Police Brig. Gen. Debold Sinas, chief of the National Capital Region Police Office, denied the evidence were fabricated, saying the Bushmaster rifle and the Colt pistol seized by the lawmen were too expensive to be planted.
“If that is their alibi, then so be it. Anyway, our investigators will file the case, they can have it as their defense in court,” Sinas told reporters.
A day before the Oct. 31 roundup of activists in Manila and Negros, Police Maj. Michael John Villanueva of the Manila Cidu requested for a warrant to search Bautista’s house.
The warrant issued by Villavert cited “probable cause to believe that a crime for violation of RA 9516 [an act amending Presidential Decree No. 1866 on illegal possession of firearms and explosives] has been committed or is about to be committed.”
The judge said there were “good and sufficient reasons to believe that respondent is keeping under his control and possession inside his house a hand grenade” after examining Villanueva and his witnesses—two other policemen—under oath.
The human rights group Karapatan said it “vehemently condemns yet again another Gestapo-like raid.”
“These attacks are indicative of a compromised justice system that mindlessly complies with the whims, demands and sinister agenda of this government,” it said.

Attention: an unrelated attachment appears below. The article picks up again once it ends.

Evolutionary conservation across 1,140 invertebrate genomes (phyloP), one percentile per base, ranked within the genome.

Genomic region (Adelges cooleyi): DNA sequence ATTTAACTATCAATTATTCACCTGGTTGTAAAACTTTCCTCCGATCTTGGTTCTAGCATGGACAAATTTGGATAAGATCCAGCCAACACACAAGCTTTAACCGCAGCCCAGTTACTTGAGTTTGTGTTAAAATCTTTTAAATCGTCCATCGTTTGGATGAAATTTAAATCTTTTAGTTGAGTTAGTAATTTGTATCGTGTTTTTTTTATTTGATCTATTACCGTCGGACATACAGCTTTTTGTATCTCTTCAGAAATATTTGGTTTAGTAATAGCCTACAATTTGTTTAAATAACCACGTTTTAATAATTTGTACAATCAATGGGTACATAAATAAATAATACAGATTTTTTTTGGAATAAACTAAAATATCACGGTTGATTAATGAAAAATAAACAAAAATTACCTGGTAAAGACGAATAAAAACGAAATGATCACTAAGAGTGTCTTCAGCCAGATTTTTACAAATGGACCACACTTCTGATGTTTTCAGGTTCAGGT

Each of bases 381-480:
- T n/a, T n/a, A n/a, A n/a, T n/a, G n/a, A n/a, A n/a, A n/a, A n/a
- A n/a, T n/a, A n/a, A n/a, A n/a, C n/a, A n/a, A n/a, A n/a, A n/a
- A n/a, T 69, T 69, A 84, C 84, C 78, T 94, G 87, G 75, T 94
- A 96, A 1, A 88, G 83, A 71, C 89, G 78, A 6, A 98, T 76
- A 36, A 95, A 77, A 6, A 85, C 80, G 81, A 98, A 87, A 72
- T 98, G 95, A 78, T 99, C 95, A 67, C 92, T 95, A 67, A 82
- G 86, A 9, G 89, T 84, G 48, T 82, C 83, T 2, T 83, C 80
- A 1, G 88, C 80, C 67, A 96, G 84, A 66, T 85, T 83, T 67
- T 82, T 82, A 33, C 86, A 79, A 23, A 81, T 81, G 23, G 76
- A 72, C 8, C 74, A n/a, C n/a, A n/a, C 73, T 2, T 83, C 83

Cristina Palabay, the group’s secretary general, said the allegations that guns and explosives were found in the activists’ office were “a preposterous and barefaced lie meant to justify the arrests and to silence social justice workers and activists.”
Search warrants issued by Villavert were used to “justify” the ongoing crackdown, Palabay said. She claimed that the judge not only met with Sinas before the Oct. 31 raids and that the warrants were “a ‘cut and paste’ version of each other.”
In a text message to the Inquirer, Bayan secretary general Renato Reyes said judges “who make themselves accomplices in these attacks will also be held accountable along with the police who plant evidence.”
Palace: Charges baseless
Presidential Communications Secretary Martin Andanar dismissed claims that the raids were meant to silence the government’s critics.
“The baseless allegations and cries of harassment from Karapatan are already expected as they have no weapons to fight with versus the clean, legitimate and precise raid of communist terrorists in Bacolod last week,” Andanar said in a statement.
He said the police operations were not “Gestapo-like” and that “no individuals were harmed during the operation.”
“Karapatan’s unsubstantiated claims prove nothing but their desperation,” Andanar said.
According to Jose Maria Sison, founding chair of the Communist Party of the Philippines, there is an ongoing attack and harassment against the political opposition and militant critics of the Duterte administration.
“State terrorism is running high with Red-tagging, abductions, arrests with planted firearms and murders of social activists, critics and political opponents,” said Sison in a statement on Tuesday from Utrecht, the Netherlands, where he lives in exile.
“There is already de facto fascist dictatorship in the Philippines,” he added.
—With reports from Mariejo S. Ramos, Dexter Cabalza, Julie M. Aurelio and Delfin T. Mallari Jr.